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Oral history interview with Monica L. Vetter

  • 2004-Nov-05
  • 2004-Nov-08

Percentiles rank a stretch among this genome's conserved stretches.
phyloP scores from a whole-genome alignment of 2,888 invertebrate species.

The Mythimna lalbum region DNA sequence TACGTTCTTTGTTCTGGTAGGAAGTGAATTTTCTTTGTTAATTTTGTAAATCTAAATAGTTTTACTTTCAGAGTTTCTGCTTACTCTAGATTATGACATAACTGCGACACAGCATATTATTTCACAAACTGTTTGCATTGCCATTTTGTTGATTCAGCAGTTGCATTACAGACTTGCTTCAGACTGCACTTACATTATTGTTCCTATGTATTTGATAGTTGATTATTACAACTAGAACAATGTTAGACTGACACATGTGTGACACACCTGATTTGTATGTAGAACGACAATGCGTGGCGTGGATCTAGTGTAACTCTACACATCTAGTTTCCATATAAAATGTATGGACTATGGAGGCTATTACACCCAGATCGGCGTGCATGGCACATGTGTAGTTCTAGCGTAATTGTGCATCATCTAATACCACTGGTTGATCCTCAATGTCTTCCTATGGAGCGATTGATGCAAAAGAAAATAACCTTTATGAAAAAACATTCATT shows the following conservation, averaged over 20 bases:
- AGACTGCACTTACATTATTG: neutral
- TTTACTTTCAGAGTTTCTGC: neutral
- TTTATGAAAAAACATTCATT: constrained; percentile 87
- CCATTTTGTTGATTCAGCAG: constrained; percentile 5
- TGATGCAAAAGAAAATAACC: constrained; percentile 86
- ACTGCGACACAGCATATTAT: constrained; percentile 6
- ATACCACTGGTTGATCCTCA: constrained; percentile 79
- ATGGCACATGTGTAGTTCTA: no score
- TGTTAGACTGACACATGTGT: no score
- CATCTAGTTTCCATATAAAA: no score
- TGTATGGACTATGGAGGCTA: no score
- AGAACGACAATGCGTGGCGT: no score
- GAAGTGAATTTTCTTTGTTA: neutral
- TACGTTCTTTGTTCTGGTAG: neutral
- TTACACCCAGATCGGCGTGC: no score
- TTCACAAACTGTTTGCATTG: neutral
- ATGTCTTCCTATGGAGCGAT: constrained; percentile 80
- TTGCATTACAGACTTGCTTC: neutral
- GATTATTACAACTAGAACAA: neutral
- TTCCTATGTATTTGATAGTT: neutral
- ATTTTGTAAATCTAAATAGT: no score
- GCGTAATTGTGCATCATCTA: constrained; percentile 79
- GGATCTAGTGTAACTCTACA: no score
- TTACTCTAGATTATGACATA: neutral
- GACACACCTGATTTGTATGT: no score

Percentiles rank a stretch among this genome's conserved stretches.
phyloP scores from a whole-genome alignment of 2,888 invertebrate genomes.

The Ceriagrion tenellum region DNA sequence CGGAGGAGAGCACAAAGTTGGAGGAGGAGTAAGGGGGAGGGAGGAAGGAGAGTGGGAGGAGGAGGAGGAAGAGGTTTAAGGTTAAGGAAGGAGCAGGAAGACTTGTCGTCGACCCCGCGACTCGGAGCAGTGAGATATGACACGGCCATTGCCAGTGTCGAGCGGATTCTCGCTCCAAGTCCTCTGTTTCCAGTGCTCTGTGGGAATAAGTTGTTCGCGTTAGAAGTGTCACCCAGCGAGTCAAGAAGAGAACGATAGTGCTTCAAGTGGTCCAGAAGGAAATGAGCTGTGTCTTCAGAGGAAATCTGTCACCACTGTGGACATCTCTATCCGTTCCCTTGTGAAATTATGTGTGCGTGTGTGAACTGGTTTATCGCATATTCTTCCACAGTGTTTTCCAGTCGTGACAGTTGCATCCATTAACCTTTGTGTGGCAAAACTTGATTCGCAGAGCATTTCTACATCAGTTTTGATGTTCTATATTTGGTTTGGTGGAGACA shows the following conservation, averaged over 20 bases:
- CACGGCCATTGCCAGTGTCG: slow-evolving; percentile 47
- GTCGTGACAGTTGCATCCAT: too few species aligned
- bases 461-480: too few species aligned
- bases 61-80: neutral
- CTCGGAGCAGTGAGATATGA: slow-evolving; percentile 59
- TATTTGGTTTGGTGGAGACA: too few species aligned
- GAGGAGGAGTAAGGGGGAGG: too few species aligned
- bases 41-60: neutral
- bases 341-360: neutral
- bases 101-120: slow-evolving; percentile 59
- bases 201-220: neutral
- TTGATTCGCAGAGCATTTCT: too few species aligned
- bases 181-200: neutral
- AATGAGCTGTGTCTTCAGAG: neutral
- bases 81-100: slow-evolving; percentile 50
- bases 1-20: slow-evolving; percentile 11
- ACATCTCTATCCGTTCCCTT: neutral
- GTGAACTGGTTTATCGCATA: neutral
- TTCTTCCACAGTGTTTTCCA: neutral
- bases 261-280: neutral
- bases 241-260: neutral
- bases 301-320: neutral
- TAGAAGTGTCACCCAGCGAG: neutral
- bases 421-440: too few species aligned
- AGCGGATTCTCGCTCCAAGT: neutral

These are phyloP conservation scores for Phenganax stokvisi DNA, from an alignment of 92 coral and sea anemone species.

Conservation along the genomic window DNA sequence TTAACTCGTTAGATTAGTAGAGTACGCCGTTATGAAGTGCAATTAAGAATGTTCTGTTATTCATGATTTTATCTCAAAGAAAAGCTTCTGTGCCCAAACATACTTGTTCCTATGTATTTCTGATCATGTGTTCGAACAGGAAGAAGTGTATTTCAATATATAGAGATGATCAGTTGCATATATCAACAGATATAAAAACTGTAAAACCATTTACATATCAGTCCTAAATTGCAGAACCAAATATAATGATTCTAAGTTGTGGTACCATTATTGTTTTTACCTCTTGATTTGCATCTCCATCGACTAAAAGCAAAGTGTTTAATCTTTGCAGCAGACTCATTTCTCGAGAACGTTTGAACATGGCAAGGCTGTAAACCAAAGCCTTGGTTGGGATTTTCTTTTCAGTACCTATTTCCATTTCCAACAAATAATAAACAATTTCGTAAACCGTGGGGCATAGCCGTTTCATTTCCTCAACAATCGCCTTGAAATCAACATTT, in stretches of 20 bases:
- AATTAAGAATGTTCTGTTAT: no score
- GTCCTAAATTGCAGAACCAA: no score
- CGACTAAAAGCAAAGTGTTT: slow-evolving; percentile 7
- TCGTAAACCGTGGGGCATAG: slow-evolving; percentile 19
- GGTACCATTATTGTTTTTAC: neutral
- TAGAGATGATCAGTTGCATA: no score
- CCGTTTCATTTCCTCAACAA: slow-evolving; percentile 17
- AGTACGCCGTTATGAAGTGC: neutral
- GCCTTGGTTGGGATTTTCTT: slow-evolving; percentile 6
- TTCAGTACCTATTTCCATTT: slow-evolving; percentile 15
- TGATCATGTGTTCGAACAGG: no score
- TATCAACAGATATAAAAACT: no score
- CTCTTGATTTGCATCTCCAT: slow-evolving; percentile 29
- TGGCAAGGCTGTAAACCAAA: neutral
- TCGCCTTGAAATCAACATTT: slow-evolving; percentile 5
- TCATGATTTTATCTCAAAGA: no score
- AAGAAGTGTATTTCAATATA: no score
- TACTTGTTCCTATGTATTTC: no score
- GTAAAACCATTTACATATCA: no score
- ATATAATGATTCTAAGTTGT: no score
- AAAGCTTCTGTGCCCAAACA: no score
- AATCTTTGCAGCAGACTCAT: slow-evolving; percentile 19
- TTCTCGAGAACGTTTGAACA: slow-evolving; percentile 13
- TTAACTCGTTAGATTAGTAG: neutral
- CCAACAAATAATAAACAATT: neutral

Monica L. Vetter grew up in Markham, Ontario, Canada, the eldest of three siblings. Vetter's father worked for Honeywell and in the computer industry generally—and was gifted musically—and her mother was a nurse who, later in life, founded the Head Injury Association of Toronto, in part in response to a family tragedy. Vetter's parents provided her with access to all the things typical of childhood: gymnastics, swimming, and piano lessons; she loved reading, spending much time in the library, playing soccer, and having fun with her brothers outdoors. She entered McGill University, deciding to major in biosciences. Her interest in science led to several summers spent in various academic labs working on muscle contraction at the University of Ottawa, motor cortex and motor control in primates at the University of Toronto, and eye movements and the neural control of eye movements at McGill. Wanting to experience the academic world beyond the confines of the traditional Canadian/American school systems, Vetter spent a year abroad at the Free University in Berlin, Germany. During her time there, she applied to and was accepted at the University of California, San Francisco (UCSF), where she conducted research in the lab of J. Michael Bishop on molecular genetics and signaling pathways in neuronal cells. She remained at UCSF to undertake a postdoctoral position in Yuh Nung Jan's laboratory focusing on ath5 transcription factor and the regulation of the initial events in vertebrate retinal neural development. From there she accepted a faculty appointment at the University of Utah, developing her research on retinal neurogenesis. At the end of the interview, Vetter talks about the biomedical revolution and her decision to pursue academic research rather than work in industry; the issue of patents; her interest in the history of science; and the role of the scientist in scientific public policy and literacy. She concludes with thoughts about the impact of the Pew Scholars Program in the Biomedical Sciences award on her work and the process of conducting scientific research.

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